Silver Book Fact

Americans age 80 and older have the highest rates of blindness. They are also the fastest growing segment of our population.

Congdon, Nathan G., Benita J. O'Colmain, Caroline C.W. Klaver, Ronald Klein, Beatriz Munoz, David S. Friedman, John Kempen, Hugh R. Taylor, Paul Mitchell, and Leslie Hyman. Causes and Prevalence of Visual Impairment Among Adults in the United States. Archives of Ophthalmology. 2004; 122(4): 477-85. http://www.ncbi.nlm.nih.gov/sites/entrez?cmd=Retrieve&db=pubmed&dopt=AbstractPlus&list_uids=15078664

Reference

Title
Causes and Prevalence of Visual Impairment Among Adults in the United States
Publication
Archives of Ophthalmology
Publication Date
2004
Authors
Congdon, Nathan G., Benita J. O'Colmain, Caroline C.W. Klaver, Ronald Klein, Beatriz Munoz, David S. Friedman, John Kempen, Hugh R. Taylor, Paul Mitchell, and Leslie Hyman
Volume & Issue
Volume 122, Issue 4
Pages
477-85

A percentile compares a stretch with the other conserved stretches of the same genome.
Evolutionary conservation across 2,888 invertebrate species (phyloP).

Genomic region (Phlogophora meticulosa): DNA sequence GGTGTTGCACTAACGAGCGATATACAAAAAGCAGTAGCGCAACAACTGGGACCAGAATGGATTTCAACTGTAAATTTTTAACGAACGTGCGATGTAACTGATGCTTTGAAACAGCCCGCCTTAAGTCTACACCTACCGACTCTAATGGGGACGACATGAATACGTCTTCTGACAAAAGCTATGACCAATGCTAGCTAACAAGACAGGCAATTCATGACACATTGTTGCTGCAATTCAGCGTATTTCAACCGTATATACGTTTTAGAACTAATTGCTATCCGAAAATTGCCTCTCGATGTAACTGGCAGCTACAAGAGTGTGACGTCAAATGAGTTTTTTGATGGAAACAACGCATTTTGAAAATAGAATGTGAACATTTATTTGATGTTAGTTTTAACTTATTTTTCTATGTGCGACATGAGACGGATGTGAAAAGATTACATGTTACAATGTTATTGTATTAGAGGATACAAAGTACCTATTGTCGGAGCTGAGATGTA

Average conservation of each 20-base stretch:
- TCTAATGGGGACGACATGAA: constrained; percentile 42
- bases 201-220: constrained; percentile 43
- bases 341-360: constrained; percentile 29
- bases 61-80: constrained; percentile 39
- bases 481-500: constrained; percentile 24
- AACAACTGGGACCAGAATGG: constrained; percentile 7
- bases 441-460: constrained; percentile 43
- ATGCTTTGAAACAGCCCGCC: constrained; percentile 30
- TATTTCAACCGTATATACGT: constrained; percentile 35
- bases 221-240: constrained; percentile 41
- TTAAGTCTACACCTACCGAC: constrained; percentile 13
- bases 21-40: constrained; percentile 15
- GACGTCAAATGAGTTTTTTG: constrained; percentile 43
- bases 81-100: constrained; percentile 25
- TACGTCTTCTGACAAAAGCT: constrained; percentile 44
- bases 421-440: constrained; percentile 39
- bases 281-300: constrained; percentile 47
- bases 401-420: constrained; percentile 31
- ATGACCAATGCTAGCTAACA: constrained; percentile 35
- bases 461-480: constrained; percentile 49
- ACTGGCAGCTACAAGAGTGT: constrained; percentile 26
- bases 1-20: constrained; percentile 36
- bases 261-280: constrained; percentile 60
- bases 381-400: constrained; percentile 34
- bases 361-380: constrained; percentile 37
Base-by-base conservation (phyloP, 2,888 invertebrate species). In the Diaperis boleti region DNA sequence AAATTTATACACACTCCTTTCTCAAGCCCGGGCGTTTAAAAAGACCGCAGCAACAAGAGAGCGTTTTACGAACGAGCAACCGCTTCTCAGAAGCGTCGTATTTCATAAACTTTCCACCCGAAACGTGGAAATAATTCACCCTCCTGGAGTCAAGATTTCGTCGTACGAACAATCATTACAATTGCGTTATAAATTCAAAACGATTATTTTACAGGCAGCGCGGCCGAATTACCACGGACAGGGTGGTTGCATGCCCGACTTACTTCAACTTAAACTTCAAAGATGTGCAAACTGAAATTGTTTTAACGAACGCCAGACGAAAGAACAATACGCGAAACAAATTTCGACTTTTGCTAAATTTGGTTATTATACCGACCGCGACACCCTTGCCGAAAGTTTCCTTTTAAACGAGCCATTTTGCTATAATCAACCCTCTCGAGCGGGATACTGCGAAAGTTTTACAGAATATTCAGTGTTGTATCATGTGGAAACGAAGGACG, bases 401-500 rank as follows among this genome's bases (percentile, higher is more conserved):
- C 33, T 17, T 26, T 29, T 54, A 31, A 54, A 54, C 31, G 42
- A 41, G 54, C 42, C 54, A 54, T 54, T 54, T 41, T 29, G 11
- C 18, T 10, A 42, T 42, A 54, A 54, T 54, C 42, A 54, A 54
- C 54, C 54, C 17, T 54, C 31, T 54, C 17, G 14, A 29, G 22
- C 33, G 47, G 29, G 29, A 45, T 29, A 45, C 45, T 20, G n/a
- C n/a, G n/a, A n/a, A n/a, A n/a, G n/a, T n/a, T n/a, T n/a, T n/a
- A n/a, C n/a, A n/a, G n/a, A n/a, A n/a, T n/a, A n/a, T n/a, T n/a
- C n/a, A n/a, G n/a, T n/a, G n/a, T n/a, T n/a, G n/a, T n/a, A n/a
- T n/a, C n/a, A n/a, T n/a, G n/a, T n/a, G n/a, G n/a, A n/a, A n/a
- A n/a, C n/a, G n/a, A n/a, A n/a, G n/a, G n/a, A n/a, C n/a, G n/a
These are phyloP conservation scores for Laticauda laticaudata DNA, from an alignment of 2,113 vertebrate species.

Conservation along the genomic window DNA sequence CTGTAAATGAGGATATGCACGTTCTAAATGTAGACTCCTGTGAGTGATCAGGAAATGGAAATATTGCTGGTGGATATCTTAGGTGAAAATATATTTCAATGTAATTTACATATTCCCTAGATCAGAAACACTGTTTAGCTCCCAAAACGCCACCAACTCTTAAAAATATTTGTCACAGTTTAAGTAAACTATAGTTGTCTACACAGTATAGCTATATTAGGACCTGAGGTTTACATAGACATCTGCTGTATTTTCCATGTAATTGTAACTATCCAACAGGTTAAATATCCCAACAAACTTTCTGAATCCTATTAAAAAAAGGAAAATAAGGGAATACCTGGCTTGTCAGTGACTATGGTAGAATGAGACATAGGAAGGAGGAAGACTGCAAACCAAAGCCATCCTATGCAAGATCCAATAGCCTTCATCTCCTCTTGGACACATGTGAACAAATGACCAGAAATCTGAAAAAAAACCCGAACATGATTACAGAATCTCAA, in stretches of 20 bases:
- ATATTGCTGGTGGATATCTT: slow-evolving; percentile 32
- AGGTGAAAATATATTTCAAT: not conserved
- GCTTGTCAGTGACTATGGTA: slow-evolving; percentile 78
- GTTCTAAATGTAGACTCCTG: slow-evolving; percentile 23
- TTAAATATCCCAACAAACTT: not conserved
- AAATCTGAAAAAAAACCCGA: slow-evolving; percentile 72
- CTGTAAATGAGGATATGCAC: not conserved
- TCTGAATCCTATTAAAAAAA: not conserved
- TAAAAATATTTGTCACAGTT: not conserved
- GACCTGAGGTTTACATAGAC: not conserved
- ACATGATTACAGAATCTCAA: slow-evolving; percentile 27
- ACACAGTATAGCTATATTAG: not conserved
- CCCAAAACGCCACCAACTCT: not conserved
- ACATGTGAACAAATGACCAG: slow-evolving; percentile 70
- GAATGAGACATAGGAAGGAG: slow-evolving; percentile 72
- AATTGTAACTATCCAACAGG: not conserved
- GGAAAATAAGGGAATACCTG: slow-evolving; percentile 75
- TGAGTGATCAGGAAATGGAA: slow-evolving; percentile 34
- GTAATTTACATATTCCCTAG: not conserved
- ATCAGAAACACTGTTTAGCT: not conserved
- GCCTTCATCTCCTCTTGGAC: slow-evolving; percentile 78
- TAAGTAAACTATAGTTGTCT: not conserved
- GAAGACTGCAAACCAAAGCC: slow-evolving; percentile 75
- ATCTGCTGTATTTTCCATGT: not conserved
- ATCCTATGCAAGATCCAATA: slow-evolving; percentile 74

URL
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Categories

  • Cost of Disease
  • Age - A Major Risk Factor

Related Facts

  • The number of people in the U.S. with visual impairment or blindness is expected to double to more than 8 million by 2050.
     
  • Prevalence of Age-Related Eye Disease by Gender and Age  
  • The annual direct medical costs (including outpatient, inpatient, and prescription drug services) for Americans age 40 and older with glaucoma is $2.86 billion.  
  • An estimated 2.3 million Americans 40 and older currently have glaucoma. That number is expected to grow by 50% to 3.36 million by 2020.  
  • By 2020, the number of Americans age 40 and older with low vision is projected to reach 3.9 million– growing from 2.4 million in 2004.